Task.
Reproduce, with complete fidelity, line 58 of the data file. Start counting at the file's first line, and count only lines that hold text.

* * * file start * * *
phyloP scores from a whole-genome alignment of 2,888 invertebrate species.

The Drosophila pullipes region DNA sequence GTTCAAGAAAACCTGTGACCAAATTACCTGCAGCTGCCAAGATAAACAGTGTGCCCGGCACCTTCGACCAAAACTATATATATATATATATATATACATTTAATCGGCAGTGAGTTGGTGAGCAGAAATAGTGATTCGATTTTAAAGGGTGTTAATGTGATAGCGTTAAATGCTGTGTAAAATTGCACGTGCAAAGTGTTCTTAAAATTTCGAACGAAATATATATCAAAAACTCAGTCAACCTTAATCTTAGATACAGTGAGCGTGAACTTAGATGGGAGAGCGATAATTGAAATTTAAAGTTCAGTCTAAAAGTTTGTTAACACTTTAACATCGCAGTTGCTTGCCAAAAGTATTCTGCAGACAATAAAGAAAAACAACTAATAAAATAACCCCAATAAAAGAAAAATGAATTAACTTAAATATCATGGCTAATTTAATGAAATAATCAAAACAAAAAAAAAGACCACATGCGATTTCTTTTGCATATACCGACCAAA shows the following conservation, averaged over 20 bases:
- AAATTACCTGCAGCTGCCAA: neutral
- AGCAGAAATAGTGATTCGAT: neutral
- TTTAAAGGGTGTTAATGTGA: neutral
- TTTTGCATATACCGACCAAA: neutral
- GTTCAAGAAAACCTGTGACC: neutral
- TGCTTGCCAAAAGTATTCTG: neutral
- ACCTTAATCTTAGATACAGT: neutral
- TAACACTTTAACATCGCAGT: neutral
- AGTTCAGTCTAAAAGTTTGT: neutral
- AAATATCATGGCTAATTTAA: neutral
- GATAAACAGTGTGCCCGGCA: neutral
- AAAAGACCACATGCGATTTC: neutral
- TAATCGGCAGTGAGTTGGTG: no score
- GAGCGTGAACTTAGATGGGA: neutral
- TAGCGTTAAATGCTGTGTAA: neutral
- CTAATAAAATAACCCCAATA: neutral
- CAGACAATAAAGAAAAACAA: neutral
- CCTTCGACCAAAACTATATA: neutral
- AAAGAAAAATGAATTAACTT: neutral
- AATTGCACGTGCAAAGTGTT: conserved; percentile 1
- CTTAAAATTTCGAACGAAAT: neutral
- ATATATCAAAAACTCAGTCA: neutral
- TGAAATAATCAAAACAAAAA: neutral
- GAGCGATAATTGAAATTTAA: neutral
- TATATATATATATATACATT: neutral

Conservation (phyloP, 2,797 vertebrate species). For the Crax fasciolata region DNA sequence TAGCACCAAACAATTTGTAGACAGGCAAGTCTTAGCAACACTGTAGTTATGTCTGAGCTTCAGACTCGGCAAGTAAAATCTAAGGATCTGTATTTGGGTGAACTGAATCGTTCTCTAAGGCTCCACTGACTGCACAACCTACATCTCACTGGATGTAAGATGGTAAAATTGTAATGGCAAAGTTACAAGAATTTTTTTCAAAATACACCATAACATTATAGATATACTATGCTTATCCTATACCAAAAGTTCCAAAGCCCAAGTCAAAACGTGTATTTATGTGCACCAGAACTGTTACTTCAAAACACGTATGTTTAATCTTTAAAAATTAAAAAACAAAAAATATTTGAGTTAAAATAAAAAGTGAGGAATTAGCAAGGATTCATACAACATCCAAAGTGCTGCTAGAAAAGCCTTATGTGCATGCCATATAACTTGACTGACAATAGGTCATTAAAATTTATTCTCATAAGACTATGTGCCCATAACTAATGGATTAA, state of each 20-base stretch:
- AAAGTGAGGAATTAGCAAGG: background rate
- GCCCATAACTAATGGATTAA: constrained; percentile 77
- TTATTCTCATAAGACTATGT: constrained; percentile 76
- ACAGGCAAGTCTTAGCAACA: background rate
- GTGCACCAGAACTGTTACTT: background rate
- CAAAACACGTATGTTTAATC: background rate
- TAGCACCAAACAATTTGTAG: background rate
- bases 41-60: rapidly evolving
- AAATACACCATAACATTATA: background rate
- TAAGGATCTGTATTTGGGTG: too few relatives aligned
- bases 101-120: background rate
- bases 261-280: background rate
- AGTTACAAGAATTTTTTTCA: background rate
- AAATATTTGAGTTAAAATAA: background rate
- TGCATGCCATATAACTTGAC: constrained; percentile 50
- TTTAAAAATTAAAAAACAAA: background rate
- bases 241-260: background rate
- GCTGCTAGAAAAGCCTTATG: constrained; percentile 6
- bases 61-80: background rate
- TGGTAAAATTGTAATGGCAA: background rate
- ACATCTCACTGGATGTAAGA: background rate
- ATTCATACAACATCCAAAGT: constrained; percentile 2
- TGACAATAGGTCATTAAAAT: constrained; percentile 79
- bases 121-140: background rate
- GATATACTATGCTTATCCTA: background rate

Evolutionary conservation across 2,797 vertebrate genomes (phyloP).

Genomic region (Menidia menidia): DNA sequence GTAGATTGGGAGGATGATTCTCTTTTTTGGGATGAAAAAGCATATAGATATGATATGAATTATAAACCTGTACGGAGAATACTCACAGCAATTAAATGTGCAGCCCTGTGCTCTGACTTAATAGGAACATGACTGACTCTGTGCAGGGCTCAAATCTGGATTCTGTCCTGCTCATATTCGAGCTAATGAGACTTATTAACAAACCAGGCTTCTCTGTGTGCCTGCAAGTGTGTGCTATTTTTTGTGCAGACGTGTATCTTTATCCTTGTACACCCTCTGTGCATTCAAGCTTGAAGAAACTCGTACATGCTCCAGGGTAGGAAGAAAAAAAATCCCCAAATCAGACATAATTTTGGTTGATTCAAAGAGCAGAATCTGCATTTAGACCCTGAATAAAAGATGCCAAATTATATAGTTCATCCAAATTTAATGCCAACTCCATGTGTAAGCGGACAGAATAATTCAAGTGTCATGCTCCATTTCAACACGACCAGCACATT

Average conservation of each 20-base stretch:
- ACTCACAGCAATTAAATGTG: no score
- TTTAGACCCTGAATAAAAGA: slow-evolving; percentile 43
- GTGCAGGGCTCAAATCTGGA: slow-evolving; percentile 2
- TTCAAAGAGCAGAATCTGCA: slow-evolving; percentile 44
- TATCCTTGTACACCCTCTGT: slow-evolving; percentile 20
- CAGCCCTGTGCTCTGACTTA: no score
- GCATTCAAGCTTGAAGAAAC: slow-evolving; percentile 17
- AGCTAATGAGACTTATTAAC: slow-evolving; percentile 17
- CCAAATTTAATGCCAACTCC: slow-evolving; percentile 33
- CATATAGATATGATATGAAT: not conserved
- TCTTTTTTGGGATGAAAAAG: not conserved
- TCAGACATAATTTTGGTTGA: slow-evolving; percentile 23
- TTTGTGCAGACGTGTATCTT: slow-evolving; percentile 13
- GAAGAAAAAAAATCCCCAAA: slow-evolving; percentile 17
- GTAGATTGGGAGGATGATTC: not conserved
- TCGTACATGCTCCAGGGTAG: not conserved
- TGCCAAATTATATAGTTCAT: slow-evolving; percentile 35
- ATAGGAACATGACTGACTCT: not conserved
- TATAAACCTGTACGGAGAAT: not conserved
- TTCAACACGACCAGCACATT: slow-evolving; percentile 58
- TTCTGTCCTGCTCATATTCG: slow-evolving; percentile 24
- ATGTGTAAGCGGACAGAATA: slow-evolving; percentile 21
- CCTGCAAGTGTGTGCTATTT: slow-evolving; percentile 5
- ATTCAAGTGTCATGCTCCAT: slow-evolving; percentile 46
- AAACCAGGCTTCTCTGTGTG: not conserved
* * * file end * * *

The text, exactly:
- TTTAGACCCTGAATAAAAGA: slow-evolving; percentile 43